1895
-- On April 27, 1895, Carson-Newman had its first intercollegiate contest when the baseball team of Carson-Newman met The University of Tennessee and defeated them 4 to 3. Organized football also appeared on the campus in the fall of the same year when the game was instituted by Luther M. Beeler and a student, James S. Floyd. Beeler had completed his training at Carson College and had entered Yale University, where he studied for two years. While a student at Yale, he also studied the game of football and after returning to his home in Jefferson City, he became a volunteer coach of the new Carson-Newman team. Floyd was the captain and quarterback of the first Carson-Newman College football team.
-- A game was played with The University of Tennessee. The University was leading by a wide margin at the half, but during the second half they were unable to score on Carson-Newman. By the session of 1911, basketball was established with a men's team that was undefeated. Since that time Carson-Newman was reached a point of national recognition in nearly all sports.

1903
-- After a few seasons, when some football enthusiastic had graduated, interest dropped. The next team was organized under the leadership of Professor Luther Birdwell DeArmond and the college joins the East Tennessee Football Association.

1908
-- Both Tennis and Basketball were introduced as recognized college sports. Basketball was first played on outside courts but this was changed under President J.M. Burnett's administration. The platform of the college auditorium was used as a basketball court by the varsity teams of both men and women. Since the same platform was used for dramatics and nearly all public programs of the college,: it was necessary to maintain a rigid schedule for its use."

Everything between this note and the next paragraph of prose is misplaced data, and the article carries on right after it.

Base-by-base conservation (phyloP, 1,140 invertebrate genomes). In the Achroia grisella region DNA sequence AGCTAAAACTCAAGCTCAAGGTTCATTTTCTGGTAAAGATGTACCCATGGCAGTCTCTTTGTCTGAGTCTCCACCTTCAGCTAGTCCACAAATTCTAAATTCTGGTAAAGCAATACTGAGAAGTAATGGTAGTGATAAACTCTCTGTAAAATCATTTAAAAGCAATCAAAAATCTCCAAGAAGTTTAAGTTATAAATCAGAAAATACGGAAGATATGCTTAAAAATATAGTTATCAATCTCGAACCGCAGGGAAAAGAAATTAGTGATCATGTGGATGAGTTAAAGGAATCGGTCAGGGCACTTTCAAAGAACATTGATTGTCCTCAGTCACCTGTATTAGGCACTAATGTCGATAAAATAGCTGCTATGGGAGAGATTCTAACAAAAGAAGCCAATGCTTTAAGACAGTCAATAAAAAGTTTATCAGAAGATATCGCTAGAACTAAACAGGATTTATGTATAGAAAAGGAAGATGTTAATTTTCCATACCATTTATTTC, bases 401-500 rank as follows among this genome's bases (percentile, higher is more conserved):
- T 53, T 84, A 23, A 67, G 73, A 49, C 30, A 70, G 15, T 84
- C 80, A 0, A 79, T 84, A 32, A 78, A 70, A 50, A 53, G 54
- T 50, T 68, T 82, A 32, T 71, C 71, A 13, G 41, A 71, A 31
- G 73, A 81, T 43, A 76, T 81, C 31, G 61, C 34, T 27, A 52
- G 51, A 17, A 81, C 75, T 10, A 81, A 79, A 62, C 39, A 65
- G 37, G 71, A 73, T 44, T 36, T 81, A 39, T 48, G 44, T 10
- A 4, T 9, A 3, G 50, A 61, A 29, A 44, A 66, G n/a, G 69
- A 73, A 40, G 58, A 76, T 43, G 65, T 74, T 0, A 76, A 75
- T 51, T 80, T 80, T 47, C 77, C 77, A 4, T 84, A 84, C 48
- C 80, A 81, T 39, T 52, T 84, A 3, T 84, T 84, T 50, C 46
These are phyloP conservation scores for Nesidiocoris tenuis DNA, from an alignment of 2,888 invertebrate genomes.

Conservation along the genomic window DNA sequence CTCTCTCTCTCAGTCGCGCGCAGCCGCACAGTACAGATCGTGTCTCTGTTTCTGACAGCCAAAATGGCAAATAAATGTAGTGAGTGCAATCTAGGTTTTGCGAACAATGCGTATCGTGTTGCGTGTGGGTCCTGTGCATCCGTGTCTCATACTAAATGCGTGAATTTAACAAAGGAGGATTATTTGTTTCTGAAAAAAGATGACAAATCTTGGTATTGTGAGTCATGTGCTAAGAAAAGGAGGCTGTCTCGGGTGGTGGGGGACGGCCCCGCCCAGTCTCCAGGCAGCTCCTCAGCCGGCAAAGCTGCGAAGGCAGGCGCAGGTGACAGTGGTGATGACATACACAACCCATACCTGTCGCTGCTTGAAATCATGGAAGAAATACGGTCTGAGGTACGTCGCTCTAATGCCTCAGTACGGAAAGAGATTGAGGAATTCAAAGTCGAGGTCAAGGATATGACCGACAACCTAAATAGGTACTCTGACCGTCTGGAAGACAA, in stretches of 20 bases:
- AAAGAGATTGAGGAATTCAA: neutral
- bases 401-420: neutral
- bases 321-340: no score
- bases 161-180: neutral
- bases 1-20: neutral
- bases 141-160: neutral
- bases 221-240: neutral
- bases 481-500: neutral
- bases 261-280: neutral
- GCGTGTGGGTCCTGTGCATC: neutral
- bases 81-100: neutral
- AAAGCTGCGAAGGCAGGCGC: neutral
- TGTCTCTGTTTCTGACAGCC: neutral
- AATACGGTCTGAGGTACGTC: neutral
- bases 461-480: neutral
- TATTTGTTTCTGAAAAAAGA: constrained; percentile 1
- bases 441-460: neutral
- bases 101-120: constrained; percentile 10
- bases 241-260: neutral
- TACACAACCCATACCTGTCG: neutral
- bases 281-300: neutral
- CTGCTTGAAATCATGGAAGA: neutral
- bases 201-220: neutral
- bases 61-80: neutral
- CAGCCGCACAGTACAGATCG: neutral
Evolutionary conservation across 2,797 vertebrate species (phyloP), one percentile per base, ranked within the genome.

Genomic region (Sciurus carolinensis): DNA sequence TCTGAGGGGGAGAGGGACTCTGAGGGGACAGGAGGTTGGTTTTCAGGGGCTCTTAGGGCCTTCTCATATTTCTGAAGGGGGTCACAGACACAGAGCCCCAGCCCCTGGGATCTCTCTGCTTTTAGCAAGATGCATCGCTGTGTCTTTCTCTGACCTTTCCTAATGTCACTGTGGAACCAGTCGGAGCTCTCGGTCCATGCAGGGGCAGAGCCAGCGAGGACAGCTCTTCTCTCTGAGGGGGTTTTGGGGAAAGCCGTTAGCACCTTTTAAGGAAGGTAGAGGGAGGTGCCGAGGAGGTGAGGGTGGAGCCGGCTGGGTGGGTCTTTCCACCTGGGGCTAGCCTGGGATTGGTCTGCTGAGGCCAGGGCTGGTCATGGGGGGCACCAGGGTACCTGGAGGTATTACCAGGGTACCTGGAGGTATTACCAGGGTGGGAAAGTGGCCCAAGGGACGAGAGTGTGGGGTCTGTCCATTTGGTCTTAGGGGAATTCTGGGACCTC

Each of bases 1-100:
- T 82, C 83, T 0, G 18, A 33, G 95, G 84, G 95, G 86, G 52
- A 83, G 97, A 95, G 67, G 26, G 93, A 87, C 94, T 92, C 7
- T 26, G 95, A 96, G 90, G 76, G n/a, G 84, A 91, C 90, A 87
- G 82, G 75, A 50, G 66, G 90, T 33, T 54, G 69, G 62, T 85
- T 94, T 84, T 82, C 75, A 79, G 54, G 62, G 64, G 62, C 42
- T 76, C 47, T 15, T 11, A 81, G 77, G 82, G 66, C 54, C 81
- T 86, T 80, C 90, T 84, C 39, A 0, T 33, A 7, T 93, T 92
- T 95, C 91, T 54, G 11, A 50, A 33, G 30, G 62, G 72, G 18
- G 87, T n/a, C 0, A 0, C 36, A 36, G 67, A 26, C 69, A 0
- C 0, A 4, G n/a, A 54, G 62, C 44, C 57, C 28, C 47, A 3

1911-12
-- By the session of 1911-1912, basketball was well established and the men's team was undefeated. Oscar L. McMahan, a student, was captain and manager. The other players were B. Carroll Reece, Dana X. Bible, Clyde Hale, Roy Shipley, Theron Sams, and Hugh Hayworth.
-- In the spring of 1912, a movement was initiated for the organization of an East Tennessee Athletic Association. The association was headed by Professor W. L. Gentry and was composed of the following schools: Grant University, Maryville, Carson-Newman, Tusculum, Johnson Bible and King Colleges. The association directed and regulated football, baseball, basketball, and track meets, with each college deciding which contests it would enter. There were regulations as to scholarship and attendance that governed the participation of any student in contest. A college pennant was to be given in each form of athletics.
-- Girls were encouraged to continue athletics even though they could not participate in the intercollegiate contests. It was suggested that there were plenty of games suit able for them, with tennis being the most excellent for boys and girls alike.

1913
-- A track meet was held in the spring of 1913 with King College. As a preliminary to the meet, there was to be a Field Day on the campus. The Field Day meant more than any previous one as there were prizes awarded and the winner had the privilege of going to Bristol to the main track meet. Each student was encouraged to practice and to enter as many events as possible.

1914